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CHICAGO--With much of the steam behind accountable care organizations (ACOs) being generated by the health care industry, such structures will likely survive and grow, even if the U.S. Supreme Court voids the Patient Protection and Affordable Care Act this week, a panel of health care attorneys said June 26.
Even the federal government's voluntary pilot ACO program under PPACA, offering shared savings to hospitals and physician networks establishing ACOs that cover Medicare beneficiaries, could survive, depending on the scope of the court's ruling, or be reinstituted later, the speakers said. The court's decision on health reform is expected June 28.
John R. Washlick, an attorney with Buchanan Ingersoll & Rooney PC, who practices in the Philadelphia area, said ACOs have attracted a lot of attention due to the shared savings opportunities under Medicare. But private payers, providers, and physician networks also are investing in the concept, finding value in more accountable health delivery models. Even if the court were to wipe PPACA clean of ACOs, Washlick said, the industry would continue to gravitate toward these structures.
“A lot of payers are out there now forming ACOs,’’ Washlick told attorneys at the American Health Lawyers Association's annual meeting here. “A lot of networks and ACO-type organizations are being formed because they are going to use the same payment philosophy/shared savings philosophy on the commercial payer side. So these things have a lot of tread regardless of what the Supreme Court does in the next couple days.”
Julie Kass, with the Health Law Group at Ober Kaler, predicted the Centers for Medicare & Medicaid Services would probably develop some alternative structure to bring the ACO/shared savings model back into Medicare if the Supreme Court jettisoned the program. She speculated that the pilot could be folded into activities directed by the Center for Medicare and Medicaid Innovation (CMMI).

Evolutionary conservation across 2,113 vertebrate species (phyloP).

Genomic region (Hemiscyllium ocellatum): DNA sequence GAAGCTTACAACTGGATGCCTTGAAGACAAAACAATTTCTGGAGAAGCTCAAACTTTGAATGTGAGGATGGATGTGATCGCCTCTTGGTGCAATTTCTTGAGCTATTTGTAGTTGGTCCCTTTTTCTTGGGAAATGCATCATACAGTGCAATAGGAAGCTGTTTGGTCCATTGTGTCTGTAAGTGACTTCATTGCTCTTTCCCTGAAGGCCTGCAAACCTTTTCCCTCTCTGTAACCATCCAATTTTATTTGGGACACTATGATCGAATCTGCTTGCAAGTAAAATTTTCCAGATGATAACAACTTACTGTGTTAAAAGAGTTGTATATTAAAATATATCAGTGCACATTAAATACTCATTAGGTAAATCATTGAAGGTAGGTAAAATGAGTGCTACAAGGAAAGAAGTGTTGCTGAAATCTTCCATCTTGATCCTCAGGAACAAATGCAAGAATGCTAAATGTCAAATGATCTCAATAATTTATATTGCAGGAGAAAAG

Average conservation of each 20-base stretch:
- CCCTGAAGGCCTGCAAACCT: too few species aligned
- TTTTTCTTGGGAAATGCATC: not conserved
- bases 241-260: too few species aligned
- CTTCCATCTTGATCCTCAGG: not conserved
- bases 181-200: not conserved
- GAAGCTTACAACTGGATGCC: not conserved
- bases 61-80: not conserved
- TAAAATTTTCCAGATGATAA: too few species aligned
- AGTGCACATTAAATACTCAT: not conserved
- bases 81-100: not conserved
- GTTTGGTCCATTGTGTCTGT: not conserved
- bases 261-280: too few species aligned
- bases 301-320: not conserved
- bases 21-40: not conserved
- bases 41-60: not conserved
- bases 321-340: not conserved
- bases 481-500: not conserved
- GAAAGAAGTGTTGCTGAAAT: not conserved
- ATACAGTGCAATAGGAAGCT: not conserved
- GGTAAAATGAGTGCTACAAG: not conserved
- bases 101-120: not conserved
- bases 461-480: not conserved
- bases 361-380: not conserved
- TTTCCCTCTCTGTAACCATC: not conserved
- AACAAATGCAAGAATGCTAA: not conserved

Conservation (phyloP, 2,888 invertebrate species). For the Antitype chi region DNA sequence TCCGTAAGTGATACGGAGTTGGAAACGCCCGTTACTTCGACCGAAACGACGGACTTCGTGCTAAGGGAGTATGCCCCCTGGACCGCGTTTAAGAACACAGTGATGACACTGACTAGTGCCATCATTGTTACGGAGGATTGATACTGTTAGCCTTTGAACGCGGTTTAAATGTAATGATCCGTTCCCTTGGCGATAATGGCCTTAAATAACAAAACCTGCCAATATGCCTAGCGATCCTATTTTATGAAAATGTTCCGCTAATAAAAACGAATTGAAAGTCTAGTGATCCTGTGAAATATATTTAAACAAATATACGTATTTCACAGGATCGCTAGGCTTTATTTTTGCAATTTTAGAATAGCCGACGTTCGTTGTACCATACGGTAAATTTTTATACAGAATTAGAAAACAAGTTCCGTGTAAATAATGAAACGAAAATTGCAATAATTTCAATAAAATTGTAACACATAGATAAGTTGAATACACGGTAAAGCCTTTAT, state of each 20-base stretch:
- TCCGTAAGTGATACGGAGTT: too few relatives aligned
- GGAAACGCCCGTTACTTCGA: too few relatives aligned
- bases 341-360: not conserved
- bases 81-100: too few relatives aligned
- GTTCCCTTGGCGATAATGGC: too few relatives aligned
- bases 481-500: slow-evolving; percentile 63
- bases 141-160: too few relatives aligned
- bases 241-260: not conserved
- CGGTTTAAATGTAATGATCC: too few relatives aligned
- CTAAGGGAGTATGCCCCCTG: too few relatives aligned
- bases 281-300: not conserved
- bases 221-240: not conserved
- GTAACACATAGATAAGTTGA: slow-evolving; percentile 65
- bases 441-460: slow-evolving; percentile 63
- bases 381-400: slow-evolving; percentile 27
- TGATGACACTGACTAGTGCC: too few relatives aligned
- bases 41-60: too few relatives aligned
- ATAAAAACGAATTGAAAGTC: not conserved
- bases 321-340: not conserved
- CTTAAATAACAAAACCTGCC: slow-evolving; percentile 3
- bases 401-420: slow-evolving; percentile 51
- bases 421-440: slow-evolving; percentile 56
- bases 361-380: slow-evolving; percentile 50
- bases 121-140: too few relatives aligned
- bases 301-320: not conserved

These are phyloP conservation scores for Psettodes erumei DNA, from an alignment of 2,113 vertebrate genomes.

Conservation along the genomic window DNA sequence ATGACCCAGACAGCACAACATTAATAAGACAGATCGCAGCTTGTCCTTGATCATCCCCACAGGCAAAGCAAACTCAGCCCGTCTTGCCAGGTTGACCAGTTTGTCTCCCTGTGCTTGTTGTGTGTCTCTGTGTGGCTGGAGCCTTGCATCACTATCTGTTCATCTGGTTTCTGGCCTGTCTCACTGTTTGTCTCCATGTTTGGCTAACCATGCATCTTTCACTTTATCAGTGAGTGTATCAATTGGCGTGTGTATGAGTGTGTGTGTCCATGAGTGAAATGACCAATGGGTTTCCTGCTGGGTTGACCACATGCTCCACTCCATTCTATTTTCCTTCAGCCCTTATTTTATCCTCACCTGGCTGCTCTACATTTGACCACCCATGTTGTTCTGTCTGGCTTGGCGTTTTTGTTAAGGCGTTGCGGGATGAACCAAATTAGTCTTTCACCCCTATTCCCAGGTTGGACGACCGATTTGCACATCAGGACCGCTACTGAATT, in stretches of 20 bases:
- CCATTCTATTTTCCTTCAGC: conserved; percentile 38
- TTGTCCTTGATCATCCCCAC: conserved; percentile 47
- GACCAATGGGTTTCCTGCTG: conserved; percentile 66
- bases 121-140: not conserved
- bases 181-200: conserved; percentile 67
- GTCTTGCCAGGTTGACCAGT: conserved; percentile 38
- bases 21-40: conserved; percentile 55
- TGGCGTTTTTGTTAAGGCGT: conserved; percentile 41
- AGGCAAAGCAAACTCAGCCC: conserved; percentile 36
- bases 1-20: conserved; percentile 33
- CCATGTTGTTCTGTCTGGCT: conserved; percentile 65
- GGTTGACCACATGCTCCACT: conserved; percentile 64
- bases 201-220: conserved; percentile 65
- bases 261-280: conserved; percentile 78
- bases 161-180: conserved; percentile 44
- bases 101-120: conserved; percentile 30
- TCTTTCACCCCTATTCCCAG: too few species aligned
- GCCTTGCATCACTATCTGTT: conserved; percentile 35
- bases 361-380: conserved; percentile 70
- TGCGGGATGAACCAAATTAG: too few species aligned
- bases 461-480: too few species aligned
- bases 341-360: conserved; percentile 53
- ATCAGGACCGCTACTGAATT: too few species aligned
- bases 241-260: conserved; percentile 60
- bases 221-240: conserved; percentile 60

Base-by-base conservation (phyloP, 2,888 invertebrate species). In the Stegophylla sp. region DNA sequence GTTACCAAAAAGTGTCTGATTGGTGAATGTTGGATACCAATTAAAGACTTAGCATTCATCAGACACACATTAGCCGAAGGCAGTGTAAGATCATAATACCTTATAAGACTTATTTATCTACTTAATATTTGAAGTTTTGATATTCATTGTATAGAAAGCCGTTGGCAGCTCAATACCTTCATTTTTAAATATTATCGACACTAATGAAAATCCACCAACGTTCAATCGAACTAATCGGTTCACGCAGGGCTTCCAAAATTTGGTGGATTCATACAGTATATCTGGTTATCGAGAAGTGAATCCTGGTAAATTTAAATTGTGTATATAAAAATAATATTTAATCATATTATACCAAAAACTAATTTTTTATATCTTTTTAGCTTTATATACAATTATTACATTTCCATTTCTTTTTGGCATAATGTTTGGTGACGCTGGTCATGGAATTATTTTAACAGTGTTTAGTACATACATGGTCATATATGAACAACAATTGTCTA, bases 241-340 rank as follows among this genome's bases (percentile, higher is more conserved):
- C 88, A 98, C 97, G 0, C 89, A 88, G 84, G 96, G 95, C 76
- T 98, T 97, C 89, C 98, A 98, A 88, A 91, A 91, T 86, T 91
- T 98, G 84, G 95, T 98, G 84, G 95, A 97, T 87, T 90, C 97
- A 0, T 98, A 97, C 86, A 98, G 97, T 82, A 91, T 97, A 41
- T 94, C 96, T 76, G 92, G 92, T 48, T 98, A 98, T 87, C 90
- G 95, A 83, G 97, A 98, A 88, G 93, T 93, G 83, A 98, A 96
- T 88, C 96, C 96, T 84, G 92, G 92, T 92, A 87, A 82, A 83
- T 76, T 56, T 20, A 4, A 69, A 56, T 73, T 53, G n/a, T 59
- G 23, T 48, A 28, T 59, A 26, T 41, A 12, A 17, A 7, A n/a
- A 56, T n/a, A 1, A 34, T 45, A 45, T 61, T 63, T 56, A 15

“My guess is that they would have to find some new statutory reason for it, or shift everything to CMMI and say 'it's an innovative program now,’’’ Kass said during the same panel discussion.
Washlick said PPACA directed CMS to create a voluntary Medicare pilot ACO program Jan. 1, 2012. The objective was to provide financial incentives through a program of shared savings to promote the delivery of coordinated care across medical specialties to defined populations of Medicare beneficiaries. The three primary goals of the program are to:
• provide better care to individuals;
• provide better total health to populations; and
• control the cost of health care through a process of continuous improvement.
Washlick said ACOs conceptually turn the traditional health care services model upside down. Speaking broadly, he said ACOs represent a migration from fragmented care to coordinated care and integrated care models. ACOs feature value-based payment methodologies over the volume-based payment logic of traditional fee-for-service medicine. The concept also suggests a shift in focus from individuals to the health of small populations of health care consumers. Finally, ACOs suggest a shift from payer-driven managed care to provider-driven accountable care.